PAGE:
That is not to say people’s concerns about housebuilding are not without merit. Too many houses have been built without any input from locals, and without taking adequate account of local need. People are also justified in feeling resentment that politicians have allowed uncontrolled immigration without democratic consent whilst failing to, or in some cases actively blocking, the building of new homes and infrastructure to accommodate the rise in population (the famously NIMBY Lib Dems being prime examples).

Our latest report therefore goes back to basics. It makes several arguments that, while obvious to some, need to be reiterated as firmly as possible. 

Namely, the simple fact that for decades now we have failed to build enough homes in the face of increasing demand. And that the homes we have been building are often some of the smallest in Europe. 

In response to those who deny supply is the primary driver of this surge in unaffordability, we highlight the explosion of house prices in the UK when compared to similar economies, such as France or the Netherlands. All three countries – the UK, France and the Netherlands – have seen similar population growth since 1970. 

However, both France and the Netherlands roughly doubled their housing stock, whereas the UK’s has grown by just 46%. Accordingly, real house price increases in the UK have been nearly more than double those of France and almost 50% more than the Netherlands, even as interest rates have been broadly comparable.

A similar pattern can be seen within the UK itself. It is in the areas of highest demand and where supply has failed to keep up that unaffordability is at its worse – particularly in London and the South East. 

Despite this, far too many Conservative Party politicians seem to have come to the delusional conclusion that brownfield land, ideally outside the South East of England, is the only place we can build the homes we need.

Of course brownfield land should and must be better utilised and turned into the homes that we desperately need.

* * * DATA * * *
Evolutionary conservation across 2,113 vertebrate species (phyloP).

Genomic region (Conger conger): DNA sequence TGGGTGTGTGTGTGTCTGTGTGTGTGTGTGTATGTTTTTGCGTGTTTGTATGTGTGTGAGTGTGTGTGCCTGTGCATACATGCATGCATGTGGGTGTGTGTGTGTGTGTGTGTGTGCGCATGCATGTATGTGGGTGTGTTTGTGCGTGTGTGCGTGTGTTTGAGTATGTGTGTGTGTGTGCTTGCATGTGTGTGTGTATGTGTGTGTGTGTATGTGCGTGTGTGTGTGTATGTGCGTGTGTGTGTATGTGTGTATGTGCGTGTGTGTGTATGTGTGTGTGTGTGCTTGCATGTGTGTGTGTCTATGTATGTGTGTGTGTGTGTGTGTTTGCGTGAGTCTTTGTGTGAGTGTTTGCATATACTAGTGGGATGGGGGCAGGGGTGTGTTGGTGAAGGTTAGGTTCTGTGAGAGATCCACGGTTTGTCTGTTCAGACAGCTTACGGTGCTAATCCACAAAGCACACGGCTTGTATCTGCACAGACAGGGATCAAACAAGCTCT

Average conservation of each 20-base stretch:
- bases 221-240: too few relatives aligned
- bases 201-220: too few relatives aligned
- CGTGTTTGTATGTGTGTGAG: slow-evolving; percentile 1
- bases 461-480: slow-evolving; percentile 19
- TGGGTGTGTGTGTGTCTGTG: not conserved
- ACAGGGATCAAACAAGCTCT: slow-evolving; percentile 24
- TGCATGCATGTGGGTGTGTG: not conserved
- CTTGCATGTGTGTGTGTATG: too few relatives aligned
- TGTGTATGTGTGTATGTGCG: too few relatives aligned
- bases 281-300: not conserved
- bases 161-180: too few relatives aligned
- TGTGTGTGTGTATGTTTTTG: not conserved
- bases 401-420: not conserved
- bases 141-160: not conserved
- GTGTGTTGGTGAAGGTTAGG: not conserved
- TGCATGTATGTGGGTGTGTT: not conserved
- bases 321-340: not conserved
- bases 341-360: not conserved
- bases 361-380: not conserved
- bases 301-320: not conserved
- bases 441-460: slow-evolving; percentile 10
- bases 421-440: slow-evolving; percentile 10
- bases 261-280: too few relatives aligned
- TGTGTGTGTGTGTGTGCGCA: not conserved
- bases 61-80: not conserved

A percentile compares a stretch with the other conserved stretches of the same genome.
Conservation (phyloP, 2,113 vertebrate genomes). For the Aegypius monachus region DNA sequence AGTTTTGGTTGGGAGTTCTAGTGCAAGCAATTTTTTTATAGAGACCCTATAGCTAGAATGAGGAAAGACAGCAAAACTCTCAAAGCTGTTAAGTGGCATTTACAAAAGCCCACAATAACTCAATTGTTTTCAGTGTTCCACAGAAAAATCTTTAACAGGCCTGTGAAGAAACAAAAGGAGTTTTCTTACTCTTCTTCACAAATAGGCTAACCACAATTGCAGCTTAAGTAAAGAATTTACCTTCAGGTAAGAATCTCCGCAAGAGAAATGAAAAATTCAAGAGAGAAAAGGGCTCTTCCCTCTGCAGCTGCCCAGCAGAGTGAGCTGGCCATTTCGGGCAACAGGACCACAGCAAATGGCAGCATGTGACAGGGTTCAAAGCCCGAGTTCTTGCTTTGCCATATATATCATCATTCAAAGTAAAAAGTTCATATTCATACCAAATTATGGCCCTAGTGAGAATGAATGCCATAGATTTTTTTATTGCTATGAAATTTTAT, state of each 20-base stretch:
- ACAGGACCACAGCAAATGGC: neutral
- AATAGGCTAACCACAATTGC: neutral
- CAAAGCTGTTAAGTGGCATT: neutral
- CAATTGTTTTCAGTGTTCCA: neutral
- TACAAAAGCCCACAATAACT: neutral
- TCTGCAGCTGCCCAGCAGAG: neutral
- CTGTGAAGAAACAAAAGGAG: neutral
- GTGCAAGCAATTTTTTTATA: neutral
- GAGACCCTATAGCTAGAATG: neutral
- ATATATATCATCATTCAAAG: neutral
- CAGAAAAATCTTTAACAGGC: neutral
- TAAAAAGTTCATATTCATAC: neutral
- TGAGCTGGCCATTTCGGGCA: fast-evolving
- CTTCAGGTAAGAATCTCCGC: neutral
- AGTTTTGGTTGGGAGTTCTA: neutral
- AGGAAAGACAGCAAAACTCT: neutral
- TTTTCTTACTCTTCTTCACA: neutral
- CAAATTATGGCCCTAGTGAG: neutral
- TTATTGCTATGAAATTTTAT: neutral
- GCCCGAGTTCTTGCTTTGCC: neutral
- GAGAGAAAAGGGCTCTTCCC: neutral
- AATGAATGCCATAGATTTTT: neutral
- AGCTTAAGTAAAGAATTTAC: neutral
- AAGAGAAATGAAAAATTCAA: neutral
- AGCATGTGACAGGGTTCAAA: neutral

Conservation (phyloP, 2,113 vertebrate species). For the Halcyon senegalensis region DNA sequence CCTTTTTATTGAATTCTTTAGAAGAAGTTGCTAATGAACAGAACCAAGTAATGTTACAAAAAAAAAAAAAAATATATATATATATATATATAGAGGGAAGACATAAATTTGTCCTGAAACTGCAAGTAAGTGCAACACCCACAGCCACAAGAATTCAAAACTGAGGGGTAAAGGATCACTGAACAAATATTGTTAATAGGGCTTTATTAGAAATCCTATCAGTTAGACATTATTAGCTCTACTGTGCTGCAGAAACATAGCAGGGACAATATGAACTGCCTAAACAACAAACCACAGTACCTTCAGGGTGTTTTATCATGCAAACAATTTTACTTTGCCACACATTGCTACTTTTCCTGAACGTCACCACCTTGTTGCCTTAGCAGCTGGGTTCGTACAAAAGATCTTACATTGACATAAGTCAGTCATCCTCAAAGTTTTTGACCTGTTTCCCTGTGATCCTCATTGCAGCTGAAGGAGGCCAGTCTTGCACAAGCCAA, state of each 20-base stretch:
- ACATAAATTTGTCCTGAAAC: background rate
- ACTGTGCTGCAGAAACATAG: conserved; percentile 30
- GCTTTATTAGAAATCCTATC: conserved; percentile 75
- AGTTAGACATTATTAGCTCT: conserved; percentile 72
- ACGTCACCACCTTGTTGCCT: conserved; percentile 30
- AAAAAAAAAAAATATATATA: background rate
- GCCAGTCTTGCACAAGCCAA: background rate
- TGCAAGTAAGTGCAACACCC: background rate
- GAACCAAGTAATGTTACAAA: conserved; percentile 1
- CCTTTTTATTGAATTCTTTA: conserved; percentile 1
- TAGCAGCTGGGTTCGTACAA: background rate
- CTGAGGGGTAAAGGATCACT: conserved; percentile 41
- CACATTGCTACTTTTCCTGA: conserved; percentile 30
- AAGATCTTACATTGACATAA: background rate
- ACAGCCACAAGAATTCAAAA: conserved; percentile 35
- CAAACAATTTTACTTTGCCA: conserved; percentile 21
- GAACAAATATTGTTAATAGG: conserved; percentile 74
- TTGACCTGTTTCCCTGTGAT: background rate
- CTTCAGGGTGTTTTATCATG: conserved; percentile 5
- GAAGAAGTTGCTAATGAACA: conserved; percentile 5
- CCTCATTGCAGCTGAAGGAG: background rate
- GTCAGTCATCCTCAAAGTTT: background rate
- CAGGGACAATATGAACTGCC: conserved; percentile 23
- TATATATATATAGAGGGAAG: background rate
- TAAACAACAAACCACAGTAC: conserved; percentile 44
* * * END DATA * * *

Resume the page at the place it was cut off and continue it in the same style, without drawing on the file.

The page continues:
We at the CPS strongly support turning disused high street shops into homes (Reshaping Space). This would have the dual benefit of transforming ugly, disused shops as well as provide a much needed economic boost to our struggling high streets.  

However, brownfield land alone is not the answer. Firstly, there is simply not enough of it – nowhere near enough in fact. In addition, brownfield land is not distributed evenly. Only in the North West does it have the potential to meet 50% of projected need over the next 15 years. Most regions could not even meet a third of projected need via brownfield. 

Cities like London and Bristol could build just under a quarter of the homes they need over the next 15 years on currently existing brownfield sites. And of course most rural areas have almost no brownfield. Much brownfield may also be in areas where new homes are unviable, or may require prohibitively expensive remediation.

We therefore of course need to focus on policies that support brownfield development. A brownfield first policy is a good one. But a brownfield only policy that arbitrarily blocks greenfield housing would be a disaster that would threaten Conservative electoral fortunes for generations to come. 

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Elizabeth Dunkley is a researcher at the Centre for Policy Studies